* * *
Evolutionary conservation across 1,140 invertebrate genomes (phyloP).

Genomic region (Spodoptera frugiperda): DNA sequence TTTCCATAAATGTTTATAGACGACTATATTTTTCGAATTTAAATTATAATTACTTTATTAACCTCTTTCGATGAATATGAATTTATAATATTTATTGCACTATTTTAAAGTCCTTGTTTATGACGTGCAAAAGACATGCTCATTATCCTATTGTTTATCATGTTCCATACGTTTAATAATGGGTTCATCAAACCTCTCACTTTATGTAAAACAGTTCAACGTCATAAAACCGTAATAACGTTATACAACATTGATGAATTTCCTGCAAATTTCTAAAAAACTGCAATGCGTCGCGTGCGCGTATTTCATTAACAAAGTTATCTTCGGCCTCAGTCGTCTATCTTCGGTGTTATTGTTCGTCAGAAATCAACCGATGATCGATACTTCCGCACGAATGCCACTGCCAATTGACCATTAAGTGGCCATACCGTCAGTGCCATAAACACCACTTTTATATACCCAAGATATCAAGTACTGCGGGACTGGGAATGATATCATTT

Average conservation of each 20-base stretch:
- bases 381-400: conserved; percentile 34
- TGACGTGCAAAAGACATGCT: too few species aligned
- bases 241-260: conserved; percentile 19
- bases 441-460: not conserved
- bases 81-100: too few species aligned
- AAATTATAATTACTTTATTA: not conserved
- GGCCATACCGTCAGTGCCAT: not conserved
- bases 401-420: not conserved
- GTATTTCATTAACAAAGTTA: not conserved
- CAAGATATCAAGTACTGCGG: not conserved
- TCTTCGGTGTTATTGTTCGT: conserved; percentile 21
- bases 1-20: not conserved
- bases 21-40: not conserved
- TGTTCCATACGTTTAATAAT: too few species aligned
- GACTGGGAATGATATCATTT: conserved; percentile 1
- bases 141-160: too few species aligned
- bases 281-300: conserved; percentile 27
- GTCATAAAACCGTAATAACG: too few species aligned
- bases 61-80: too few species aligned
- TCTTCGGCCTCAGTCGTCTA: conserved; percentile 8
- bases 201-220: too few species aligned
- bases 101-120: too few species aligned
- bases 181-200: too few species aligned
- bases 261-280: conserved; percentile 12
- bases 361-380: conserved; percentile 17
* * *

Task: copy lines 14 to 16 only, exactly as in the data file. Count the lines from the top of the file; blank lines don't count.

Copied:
- TCTTCGGTGTTATTGTTCGT: conserved; percentile 21
- bases 1-20: not conserved
- bases 21-40: not conserved